During a recent trip to Italy I inadvertently discovered that my operator’s customer service is clueless and that iOS devices have an off switch for mobile data called “EU Internet”. Arguably, I should have known the former, but the latter was a little revelation.
Whilst my operator’s customer service was asking me whether I was sure that I had coverage, or checking that the post code of my residential address is where I was currently located, or whether the iPad that I was using was one of theirs, I started playing around.
In short, enable EU Internet and you loose your internet access. This is a nice example of where the user interface tells you one thing, but what actually happens is exactly the inverse.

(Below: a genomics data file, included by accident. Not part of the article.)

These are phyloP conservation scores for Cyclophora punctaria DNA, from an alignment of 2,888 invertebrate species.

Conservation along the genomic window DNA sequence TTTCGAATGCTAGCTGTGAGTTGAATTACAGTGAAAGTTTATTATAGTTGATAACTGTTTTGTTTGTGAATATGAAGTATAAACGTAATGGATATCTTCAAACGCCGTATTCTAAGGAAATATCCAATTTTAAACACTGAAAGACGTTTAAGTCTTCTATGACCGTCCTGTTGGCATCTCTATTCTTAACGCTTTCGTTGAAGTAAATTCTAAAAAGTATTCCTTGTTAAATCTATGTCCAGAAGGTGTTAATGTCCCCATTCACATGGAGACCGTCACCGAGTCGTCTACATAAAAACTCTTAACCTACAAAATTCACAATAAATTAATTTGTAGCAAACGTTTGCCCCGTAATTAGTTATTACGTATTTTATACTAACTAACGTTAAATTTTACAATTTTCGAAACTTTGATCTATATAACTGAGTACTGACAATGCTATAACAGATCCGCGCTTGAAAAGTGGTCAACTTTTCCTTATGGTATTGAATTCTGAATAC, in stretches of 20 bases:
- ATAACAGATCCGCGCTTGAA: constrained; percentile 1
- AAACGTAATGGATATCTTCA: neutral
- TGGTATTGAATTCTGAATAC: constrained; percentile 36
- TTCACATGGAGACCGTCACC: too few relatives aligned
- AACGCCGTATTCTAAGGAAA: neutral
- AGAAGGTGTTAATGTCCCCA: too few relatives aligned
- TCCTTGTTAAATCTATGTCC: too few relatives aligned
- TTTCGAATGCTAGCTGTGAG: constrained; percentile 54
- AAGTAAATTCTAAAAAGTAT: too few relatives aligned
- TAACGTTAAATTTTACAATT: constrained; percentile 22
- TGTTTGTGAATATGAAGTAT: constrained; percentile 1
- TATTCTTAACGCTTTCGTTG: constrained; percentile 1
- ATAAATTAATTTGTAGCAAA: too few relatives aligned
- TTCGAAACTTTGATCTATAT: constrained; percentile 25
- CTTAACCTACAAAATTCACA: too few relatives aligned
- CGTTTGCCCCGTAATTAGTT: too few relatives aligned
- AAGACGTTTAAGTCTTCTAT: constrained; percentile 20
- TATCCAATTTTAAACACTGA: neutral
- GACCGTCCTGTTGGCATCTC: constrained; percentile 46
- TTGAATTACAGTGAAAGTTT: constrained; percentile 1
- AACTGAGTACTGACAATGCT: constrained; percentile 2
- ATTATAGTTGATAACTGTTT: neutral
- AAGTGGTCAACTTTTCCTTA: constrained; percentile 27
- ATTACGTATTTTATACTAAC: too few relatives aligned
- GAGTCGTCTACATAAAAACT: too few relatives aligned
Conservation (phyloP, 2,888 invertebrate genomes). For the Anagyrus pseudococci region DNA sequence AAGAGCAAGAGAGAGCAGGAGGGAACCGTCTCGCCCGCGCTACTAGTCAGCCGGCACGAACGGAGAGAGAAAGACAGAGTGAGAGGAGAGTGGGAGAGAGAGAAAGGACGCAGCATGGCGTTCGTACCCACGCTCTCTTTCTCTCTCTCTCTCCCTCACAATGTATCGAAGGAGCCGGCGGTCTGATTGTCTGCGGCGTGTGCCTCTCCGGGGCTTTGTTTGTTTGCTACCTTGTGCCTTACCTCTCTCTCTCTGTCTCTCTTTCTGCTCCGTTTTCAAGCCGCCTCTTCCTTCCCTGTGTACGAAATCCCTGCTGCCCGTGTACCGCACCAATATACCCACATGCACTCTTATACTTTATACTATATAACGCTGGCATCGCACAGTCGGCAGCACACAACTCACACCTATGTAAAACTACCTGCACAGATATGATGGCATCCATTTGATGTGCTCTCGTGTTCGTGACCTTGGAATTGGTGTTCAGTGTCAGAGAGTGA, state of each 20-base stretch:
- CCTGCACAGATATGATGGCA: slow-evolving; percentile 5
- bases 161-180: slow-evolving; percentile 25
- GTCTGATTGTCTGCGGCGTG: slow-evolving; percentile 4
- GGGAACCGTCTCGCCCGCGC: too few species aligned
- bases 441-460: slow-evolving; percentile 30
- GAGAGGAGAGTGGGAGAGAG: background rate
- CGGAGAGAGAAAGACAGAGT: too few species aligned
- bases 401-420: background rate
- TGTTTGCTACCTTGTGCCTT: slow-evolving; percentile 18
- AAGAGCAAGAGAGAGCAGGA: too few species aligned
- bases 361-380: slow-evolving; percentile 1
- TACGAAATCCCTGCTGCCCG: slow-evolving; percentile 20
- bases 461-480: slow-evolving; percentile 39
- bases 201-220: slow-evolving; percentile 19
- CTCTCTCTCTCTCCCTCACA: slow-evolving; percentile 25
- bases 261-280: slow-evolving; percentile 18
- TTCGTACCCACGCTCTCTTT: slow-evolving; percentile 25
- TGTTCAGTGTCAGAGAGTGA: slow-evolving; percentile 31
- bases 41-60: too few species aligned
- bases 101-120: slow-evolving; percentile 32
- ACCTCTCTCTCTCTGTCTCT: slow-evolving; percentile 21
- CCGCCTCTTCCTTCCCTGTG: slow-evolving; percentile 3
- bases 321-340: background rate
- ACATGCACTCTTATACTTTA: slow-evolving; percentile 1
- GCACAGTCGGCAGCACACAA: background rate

To figure this out, notice that the iPhone does not show you, much less allow you to edit, the APN that it uses to access the cellular data network.
So why is this relevant? Well, it turns out that the iPhone hides the fact that it is messing with the APN it uses to access the mobile data network. But you can see what happens on the iPad.
It would seem that enabling EU Internet changes the APN to something that is not recognized by most operators in Europe, effectively disabling data traffic.
So why would my operator try to remotely update my SIM cards, reboot my iDevices, or challenge me that this can’t work because I don’t have a device simlocked to their network, or that I was somewhere that I don’t have coverage? *shrug*